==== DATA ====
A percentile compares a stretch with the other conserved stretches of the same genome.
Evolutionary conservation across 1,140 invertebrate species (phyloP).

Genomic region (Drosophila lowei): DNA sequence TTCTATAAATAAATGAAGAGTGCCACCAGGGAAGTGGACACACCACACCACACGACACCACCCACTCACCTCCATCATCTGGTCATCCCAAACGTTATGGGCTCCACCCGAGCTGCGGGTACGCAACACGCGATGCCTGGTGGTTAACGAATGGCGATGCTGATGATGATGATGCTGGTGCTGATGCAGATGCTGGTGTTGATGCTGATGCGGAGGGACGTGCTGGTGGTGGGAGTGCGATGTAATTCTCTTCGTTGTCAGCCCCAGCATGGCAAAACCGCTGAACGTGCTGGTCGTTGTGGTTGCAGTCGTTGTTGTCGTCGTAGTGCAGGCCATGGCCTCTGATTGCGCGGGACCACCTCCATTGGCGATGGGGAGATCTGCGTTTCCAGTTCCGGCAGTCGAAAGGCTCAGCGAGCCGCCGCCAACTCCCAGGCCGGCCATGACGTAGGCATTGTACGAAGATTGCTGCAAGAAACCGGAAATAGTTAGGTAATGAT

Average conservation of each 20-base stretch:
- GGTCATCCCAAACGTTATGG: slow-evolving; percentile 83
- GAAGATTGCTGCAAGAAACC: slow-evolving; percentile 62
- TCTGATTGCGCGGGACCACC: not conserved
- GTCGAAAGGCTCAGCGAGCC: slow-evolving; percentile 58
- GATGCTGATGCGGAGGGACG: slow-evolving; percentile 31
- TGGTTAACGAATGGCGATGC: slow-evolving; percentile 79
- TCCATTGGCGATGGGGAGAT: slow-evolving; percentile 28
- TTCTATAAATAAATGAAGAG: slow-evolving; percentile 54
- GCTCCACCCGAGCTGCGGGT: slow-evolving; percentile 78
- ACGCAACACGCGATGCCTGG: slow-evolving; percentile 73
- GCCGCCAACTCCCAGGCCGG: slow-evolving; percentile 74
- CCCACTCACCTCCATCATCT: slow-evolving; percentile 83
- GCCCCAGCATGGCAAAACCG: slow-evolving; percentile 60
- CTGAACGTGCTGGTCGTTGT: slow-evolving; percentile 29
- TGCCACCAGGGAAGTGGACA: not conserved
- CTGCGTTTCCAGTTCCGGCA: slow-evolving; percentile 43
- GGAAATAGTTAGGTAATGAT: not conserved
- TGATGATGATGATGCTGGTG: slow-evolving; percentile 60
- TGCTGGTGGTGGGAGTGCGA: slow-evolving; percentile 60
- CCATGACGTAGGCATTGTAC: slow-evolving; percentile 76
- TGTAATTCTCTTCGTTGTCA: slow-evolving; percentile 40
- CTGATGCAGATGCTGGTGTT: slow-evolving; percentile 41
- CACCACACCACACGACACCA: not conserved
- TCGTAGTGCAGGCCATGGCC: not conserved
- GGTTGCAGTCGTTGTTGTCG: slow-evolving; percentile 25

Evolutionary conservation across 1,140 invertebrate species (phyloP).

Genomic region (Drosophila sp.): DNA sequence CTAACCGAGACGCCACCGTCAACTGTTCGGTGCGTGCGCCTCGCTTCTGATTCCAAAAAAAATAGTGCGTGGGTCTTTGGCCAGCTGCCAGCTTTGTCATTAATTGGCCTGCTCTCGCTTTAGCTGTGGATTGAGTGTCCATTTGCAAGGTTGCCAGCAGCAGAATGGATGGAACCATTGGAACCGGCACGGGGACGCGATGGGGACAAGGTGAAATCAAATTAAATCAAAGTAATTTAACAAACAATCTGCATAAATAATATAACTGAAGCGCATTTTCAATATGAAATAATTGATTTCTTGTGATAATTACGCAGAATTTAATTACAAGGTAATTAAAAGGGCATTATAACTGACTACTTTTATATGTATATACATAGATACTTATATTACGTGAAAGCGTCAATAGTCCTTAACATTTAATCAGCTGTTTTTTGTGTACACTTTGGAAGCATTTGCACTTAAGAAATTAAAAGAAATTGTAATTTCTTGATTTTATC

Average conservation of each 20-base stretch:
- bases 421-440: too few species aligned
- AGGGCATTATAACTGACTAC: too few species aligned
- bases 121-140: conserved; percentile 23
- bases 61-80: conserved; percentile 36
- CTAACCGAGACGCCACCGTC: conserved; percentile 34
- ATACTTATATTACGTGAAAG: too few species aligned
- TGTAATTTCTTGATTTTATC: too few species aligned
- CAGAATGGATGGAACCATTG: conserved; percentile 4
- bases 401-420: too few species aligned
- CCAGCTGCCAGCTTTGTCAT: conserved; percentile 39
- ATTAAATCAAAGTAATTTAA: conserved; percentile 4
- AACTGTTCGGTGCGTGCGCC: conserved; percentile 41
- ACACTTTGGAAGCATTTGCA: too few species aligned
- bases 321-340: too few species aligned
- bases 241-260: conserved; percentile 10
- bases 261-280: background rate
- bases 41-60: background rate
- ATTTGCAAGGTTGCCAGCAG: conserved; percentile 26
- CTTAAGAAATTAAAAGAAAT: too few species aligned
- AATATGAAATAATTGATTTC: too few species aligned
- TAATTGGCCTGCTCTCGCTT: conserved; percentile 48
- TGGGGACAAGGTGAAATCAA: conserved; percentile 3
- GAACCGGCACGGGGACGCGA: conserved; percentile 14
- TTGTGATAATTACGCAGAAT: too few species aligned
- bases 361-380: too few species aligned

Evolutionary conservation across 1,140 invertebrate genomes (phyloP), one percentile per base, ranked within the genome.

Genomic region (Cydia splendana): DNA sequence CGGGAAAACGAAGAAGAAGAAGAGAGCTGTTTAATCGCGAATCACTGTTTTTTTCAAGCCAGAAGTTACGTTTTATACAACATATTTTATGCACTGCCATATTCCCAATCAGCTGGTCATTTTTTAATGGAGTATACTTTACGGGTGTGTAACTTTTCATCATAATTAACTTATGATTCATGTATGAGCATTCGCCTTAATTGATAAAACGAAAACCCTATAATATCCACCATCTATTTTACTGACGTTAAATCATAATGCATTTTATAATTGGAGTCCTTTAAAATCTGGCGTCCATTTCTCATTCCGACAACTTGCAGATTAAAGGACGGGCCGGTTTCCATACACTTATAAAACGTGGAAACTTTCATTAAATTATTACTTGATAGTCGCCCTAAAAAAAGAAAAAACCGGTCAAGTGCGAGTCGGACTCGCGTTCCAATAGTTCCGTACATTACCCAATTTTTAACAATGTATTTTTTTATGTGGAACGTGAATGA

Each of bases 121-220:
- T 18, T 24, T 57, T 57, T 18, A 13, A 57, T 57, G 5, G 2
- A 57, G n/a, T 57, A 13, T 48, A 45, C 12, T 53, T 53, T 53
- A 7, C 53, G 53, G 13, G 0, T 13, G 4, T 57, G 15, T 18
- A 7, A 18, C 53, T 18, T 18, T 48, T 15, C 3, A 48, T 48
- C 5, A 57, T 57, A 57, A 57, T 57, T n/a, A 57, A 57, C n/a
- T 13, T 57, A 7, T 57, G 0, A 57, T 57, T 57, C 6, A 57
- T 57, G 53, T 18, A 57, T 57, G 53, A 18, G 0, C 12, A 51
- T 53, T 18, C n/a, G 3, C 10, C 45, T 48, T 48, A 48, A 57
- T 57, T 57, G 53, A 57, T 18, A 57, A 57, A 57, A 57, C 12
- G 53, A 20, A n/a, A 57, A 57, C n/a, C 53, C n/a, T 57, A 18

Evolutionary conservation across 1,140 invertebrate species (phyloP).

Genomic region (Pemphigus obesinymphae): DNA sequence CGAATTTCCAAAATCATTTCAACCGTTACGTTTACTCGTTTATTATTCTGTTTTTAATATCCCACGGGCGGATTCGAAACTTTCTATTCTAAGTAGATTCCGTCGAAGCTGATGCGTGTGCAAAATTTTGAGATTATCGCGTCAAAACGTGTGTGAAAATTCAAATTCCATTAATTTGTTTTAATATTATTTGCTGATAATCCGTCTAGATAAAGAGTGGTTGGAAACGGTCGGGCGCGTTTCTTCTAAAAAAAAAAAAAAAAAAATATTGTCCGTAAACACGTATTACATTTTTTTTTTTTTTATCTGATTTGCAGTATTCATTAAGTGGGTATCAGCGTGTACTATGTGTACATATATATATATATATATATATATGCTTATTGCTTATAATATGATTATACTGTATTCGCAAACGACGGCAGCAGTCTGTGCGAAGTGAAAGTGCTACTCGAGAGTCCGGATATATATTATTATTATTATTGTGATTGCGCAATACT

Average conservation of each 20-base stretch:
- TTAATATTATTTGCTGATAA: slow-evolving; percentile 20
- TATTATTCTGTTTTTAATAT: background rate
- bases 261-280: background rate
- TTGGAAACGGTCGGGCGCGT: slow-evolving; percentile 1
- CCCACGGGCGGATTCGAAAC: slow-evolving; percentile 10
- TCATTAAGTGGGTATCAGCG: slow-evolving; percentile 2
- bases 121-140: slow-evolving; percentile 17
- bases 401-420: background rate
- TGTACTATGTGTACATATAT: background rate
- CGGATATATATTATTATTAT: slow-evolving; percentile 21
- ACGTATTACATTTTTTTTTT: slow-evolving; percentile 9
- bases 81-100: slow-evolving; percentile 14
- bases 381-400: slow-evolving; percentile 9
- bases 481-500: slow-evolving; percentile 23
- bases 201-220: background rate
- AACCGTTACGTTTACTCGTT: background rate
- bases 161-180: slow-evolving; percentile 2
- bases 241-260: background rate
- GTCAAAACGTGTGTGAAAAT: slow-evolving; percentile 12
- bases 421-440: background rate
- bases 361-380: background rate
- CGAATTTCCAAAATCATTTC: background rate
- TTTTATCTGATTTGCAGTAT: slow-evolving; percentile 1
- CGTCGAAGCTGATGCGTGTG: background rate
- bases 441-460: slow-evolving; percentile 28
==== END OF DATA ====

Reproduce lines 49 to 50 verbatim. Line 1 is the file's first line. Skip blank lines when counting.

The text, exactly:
- bases 41-60: background rate
- ATTTGCAAGGTTGCCAGCAG: conserved; percentile 26